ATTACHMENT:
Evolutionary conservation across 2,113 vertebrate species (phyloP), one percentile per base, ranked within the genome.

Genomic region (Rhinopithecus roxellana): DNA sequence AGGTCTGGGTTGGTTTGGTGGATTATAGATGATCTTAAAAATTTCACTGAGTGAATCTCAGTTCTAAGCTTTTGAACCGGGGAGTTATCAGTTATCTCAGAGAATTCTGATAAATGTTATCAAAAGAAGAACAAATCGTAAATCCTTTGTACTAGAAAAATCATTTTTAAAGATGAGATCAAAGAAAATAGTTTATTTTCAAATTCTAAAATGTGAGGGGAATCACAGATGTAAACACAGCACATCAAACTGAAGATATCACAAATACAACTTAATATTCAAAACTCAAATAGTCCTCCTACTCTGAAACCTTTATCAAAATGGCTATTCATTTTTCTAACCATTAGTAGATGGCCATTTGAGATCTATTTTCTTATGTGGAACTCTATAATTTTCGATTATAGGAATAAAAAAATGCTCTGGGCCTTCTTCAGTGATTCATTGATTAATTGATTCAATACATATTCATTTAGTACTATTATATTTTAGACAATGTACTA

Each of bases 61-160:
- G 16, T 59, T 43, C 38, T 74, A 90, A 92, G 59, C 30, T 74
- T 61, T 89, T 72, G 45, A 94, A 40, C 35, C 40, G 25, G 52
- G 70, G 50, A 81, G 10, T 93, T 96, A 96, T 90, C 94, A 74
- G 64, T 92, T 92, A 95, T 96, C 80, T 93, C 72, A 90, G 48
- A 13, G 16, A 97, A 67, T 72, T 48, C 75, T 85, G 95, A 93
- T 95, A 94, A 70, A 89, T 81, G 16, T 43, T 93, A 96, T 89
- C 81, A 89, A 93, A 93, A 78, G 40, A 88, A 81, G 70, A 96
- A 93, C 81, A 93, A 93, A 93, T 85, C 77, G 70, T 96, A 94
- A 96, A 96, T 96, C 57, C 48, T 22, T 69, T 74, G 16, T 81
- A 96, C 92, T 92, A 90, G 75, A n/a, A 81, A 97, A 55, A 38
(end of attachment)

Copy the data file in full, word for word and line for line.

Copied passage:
Evolutionary conservation across 2,113 vertebrate species (phyloP), one percentile per base, ranked within the genome.

Genomic region (Rhinopithecus roxellana): DNA sequence AGGTCTGGGTTGGTTTGGTGGATTATAGATGATCTTAAAAATTTCACTGAGTGAATCTCAGTTCTAAGCTTTTGAACCGGGGAGTTATCAGTTATCTCAGAGAATTCTGATAAATGTTATCAAAAGAAGAACAAATCGTAAATCCTTTGTACTAGAAAAATCATTTTTAAAGATGAGATCAAAGAAAATAGTTTATTTTCAAATTCTAAAATGTGAGGGGAATCACAGATGTAAACACAGCACATCAAACTGAAGATATCACAAATACAACTTAATATTCAAAACTCAAATAGTCCTCCTACTCTGAAACCTTTATCAAAATGGCTATTCATTTTTCTAACCATTAGTAGATGGCCATTTGAGATCTATTTTCTTATGTGGAACTCTATAATTTTCGATTATAGGAATAAAAAAATGCTCTGGGCCTTCTTCAGTGATTCATTGATTAATTGATTCAATACATATTCATTTAGTACTATTATATTTTAGACAATGTACTA

Each of bases 61-160:
- G 16, T 59, T 43, C 38, T 74, A 90, A 92, G 59, C 30, T 74
- T 61, T 89, T 72, G 45, A 94, A 40, C 35, C 40, G 25, G 52
- G 70, G 50, A 81, G 10, T 93, T 96, A 96, T 90, C 94, A 74
- G 64, T 92, T 92, A 95, T 96, C 80, T 93, C 72, A 90, G 48
- A 13, G 16, A 97, A 67, T 72, T 48, C 75, T 85, G 95, A 93
- T 95, A 94, A 70, A 89, T 81, G 16, T 43, T 93, A 96, T 89
- C 81, A 89, A 93, A 93, A 78, G 40, A 88, A 81, G 70, A 96
- A 93, C 81, A 93, A 93, A 93, T 85, C 77, G 70, T 96, A 94
- A 96, A 96, T 96, C 57, C 48, T 22, T 69, T 74, G 16, T 81
- A 96, C 92, T 92, A 90, G 75, A n/a, A 81, A 97, A 55, A 38